From the water side the fire boats closed in and rail standee streams were directed into the burning piles. Skiffs from the Coast Guard boats and Boat 2 with 1 1/2-in. lines were sent under the dock although the acrid smoke and fumes made the going plenty rough. Starting at a point just south of the blaze, axes and jumbo bars were used to cut holes through the three inches of asphalt and heavy 4×6 inch timbers that formed the dock. At first cellar nozzles were tried, but it was found that the barrels were too short to provide any effective reach. Changing to Bresnan distributors, the desired results were achieved as they could be lowered to any point necessary. In some cases it was necessary to lower men and lines into the openings to get at stubborn pockets of fire in remote places of the dock construction.

Subsequent arson investigations developed two theories as to the cause of the fuel and vapors being in the bay around the LSM’s. First it is known that toluene was escaping into the bay from the Fredericksburg, and that the tidal drift would carry it across the channel to Berth 223. If such was the case then the question arises, why was there no flash back to Berth 151? It is believed that incoming and out-going sea traffic would break up the continuity of any such flow on the surface of the water and this coupled with the ebbing of the tide, would confine the polluted area to around the ships at the pier and under the pier itself. The fumes from the material and from fuel carried in some instances in open containers aboard the ships covered the site with a blanket of highly inflammable vapors that took just one spark to start an inferno of death and destruction.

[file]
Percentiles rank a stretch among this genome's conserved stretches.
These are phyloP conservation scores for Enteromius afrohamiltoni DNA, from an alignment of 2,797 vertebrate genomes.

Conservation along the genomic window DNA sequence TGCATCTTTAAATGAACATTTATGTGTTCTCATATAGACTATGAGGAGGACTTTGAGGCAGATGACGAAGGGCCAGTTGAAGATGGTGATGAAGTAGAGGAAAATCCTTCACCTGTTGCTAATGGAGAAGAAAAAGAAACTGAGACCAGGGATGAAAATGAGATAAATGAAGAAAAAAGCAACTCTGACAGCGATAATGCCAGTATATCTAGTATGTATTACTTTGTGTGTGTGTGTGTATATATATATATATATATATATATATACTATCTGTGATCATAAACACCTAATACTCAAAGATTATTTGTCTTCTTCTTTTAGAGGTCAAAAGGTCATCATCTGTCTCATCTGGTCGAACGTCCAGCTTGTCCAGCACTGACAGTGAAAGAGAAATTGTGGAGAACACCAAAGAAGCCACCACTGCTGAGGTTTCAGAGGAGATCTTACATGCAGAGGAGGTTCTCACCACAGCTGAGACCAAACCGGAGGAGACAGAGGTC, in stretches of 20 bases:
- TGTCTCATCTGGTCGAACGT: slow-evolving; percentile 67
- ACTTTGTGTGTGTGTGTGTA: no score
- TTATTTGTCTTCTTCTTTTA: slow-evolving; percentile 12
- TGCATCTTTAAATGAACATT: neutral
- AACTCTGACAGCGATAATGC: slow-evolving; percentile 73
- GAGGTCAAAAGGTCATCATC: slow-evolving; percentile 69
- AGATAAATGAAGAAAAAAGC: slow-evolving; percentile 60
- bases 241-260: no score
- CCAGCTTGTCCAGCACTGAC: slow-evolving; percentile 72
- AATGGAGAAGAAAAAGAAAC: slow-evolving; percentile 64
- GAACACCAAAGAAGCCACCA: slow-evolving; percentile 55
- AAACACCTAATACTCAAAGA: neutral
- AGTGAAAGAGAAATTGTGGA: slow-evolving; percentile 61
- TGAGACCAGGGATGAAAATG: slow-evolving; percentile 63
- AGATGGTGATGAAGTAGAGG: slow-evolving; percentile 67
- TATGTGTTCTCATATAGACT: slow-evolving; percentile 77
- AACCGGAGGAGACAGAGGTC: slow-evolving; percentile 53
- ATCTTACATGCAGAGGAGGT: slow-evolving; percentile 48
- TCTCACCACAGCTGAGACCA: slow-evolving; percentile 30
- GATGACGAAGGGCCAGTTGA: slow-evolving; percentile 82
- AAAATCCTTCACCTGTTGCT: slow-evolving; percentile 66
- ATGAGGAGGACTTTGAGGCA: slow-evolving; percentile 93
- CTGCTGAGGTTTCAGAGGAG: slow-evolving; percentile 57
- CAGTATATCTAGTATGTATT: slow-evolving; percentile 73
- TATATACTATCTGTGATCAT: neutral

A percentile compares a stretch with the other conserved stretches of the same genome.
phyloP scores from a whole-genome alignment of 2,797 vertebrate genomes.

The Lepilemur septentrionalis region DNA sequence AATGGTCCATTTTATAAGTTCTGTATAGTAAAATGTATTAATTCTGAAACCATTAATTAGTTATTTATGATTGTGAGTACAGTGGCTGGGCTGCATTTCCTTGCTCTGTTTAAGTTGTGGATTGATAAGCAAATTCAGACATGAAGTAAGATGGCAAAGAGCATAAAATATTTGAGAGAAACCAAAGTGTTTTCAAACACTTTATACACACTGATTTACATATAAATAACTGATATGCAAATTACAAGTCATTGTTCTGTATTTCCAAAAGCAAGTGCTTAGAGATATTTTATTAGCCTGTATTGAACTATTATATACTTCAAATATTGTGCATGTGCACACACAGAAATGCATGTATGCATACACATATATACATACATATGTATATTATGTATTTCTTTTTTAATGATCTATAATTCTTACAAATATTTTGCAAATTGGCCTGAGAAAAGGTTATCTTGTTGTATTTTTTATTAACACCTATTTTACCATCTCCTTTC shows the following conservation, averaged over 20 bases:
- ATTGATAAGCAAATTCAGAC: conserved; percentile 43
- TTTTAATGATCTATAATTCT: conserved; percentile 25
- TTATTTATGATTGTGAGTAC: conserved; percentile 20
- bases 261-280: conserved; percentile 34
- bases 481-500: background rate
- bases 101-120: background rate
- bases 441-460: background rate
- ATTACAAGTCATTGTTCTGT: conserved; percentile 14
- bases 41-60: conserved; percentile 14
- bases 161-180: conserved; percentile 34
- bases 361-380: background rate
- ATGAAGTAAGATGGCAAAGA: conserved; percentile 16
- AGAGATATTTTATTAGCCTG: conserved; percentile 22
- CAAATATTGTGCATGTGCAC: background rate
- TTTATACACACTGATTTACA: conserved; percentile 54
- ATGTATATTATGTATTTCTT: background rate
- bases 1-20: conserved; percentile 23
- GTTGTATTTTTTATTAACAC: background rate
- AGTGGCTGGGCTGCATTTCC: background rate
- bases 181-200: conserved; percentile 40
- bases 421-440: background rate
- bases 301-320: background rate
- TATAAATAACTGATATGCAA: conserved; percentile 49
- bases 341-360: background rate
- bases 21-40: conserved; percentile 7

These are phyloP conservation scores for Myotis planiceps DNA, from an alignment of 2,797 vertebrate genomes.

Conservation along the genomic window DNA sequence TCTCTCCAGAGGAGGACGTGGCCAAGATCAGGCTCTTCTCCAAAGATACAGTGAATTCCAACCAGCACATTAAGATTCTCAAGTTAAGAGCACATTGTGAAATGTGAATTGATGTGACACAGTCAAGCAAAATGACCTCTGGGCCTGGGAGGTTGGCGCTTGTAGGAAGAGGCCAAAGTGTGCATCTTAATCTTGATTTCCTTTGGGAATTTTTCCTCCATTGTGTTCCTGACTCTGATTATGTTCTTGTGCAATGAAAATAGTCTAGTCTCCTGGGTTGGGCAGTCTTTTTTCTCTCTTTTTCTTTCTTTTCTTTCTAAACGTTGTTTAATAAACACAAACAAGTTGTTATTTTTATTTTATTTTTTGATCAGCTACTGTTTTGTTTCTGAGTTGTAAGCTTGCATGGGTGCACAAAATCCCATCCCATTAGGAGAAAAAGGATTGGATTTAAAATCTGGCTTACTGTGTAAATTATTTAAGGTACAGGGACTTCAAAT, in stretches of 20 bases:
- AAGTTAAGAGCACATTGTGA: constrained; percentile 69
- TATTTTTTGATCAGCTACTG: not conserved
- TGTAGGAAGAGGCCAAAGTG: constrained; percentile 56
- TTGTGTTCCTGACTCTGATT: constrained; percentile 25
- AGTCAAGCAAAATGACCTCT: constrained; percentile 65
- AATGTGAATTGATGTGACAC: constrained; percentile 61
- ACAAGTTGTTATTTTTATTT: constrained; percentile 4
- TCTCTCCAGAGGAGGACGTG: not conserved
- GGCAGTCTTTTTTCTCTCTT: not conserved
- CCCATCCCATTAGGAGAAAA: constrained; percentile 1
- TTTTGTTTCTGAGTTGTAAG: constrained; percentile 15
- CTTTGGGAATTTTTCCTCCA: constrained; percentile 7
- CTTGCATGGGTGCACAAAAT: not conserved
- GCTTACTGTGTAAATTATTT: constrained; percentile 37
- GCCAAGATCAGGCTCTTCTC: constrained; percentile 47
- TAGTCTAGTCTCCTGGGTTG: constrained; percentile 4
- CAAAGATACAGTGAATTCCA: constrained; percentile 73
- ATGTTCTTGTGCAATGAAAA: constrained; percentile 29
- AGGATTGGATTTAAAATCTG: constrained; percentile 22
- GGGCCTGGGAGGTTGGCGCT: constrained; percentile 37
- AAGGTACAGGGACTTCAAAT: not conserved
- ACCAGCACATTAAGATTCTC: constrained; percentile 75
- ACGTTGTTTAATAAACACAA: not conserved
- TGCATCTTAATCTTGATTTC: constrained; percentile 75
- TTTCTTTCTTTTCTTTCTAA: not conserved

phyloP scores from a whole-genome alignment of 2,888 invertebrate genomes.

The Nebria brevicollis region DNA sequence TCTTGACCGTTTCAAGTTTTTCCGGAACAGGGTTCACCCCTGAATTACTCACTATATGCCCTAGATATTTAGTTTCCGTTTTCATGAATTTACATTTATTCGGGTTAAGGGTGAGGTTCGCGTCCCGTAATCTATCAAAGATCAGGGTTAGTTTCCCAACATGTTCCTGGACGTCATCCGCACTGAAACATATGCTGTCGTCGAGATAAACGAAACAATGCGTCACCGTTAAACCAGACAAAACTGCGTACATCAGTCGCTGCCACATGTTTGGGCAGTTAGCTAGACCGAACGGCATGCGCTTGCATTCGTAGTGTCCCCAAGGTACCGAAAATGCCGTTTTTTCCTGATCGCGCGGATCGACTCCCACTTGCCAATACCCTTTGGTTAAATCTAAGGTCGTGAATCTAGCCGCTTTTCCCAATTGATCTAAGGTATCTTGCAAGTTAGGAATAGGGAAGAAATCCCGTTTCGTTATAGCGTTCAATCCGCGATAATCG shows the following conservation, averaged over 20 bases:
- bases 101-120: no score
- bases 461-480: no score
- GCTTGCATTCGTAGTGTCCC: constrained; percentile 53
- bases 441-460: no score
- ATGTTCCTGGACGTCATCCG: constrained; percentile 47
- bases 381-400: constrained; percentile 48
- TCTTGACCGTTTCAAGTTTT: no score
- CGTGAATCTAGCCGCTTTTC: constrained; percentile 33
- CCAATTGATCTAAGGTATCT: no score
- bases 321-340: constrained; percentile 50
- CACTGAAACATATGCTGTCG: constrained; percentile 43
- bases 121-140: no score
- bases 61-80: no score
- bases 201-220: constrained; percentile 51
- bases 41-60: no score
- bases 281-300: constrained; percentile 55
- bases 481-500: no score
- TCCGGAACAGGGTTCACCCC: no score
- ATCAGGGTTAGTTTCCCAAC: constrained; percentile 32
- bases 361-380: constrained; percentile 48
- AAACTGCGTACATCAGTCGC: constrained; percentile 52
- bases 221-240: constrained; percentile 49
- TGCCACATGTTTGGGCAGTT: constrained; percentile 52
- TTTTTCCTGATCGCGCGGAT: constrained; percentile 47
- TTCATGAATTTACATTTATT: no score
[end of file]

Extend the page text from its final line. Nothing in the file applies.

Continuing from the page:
A second theory is that fuel leakage from another ship that had been tied up to the same docks a short time before, had polluted the area along with some possible pollution from the tanker at Berth 151, and the fumes from these being ignited, caused the fire. The whole story will be unfolded when the Naval Board of Inquire reveals its findings some time in the future.

In conclusion a word of “well done” to the men and officers of the boat and land companies of the harbor for a fine heads-up job.

Article from the Los Angeles Firemen’s Grapevine by Bill Goss (LAFD Deputy Chief)

Submitted by Frank Borden